Sunday, June 15, 2014

Santos's Campaign Secret: La Selección?

Pres. Santos and supporters celebrate his reelection victory. (Photo: El Tiempo)
Pres. Santos, it seems to me, ran a remarkably ineffective reelection campaign, despite impressive achievements to run on: The economy is growing at an almost 5% annually, unemployment is dropping, inflation is low, Santos has killed several important guerrilla leaders and the government-FARC peace negotiations are progressing.

Colombia beat Greece 3-0 on Saturday.
Nevertheless, just ten days ago some polls had Santos trailing right-wing candidate Oscár Iván Zuluaga - who until recently was almost unknown to Colombians - by as much as 10% in voters' intentions.

And then, today, Santos won reelection with a comfortable 6% margin.

What changed things? It wasn't the debates, in which Santos seemed to flail and Zuluaga made his arguments with confidence.

Members of Colombia's selección celebrating yesterday.
Pres. Santos had good reason to celebrate, too.
Perhaps continued progress in the peace negotiations helped, as did vigorous support from left-wing political leaders.

But a significant factor may have been Colombia's previous day's victory in the World Cup.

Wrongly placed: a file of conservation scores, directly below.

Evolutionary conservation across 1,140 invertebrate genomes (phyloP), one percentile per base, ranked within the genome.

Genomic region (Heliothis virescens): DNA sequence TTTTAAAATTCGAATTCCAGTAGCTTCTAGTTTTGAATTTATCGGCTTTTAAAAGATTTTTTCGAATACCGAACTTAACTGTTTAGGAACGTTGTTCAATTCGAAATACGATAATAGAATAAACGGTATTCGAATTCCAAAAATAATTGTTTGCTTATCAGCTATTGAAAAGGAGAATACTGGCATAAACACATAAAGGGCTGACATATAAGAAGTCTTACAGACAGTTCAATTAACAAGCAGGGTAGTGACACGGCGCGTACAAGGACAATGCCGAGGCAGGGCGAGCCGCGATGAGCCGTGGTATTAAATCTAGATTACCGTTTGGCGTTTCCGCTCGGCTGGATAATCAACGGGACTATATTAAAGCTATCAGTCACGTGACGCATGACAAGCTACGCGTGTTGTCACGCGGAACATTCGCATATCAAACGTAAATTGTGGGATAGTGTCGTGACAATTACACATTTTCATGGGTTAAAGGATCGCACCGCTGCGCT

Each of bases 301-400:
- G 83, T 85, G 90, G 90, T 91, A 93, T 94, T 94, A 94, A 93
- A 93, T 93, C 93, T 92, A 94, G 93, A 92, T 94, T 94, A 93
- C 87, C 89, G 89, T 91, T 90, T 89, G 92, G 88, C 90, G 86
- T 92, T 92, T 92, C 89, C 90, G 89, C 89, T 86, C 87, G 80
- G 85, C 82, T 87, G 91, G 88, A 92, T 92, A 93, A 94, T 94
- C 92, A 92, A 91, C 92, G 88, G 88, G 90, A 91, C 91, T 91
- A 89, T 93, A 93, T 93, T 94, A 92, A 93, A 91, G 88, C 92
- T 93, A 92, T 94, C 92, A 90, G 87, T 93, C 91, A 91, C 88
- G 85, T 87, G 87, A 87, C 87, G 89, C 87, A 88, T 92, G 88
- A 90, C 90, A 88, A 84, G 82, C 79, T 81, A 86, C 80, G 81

Before you shake your head, read this 2010 study 'Irrelevant events affect voters' evaluations of government performance,' which found that in United States elections, a victory by the local college (American) football team gave an incumbent politician an average 1.61% vote increase. The connection isn't rational, of course. But when a voter feels that things are going well generally, he or she can subconsciously transfer that sentiment to the local incumbent.
'Polls predict a Zuluaga victory in Colombia.'

'Big poll: Zuluaga 49% Santos 41%.'

'Santos 38%, Zuluaga 37%. 'The competition is head-to-head.'
Take that 1.6% number, add in the facts that this was Colombia's first World Cup appearance since 1998 and that the national team seems to represent Colombian patriotism, and it seems to me Santos' World Cup boost might have been 2 or 3%. In addition, a more enthusiastic public would tend to turn out to vote in higher numbers, which generally favors the more leftist candidate.

Arguing against a large football influence is the match's closeness to election date - by the day before the vote, most people have already made up their minds.

Still, it's hard to imagine that Colombia's resounding victory over Greece didn't make a difference of at least a point or two. Such a shift of votes from Zuluaga to Santos would at least have changed the election results from a tiny Santos victory to the minor mandate which he received.

Santos voters? Workers in Paloquemao market celebrate Colombia's World Cup victory.
By Mike Ceaser, of Bogotá Bike Tours

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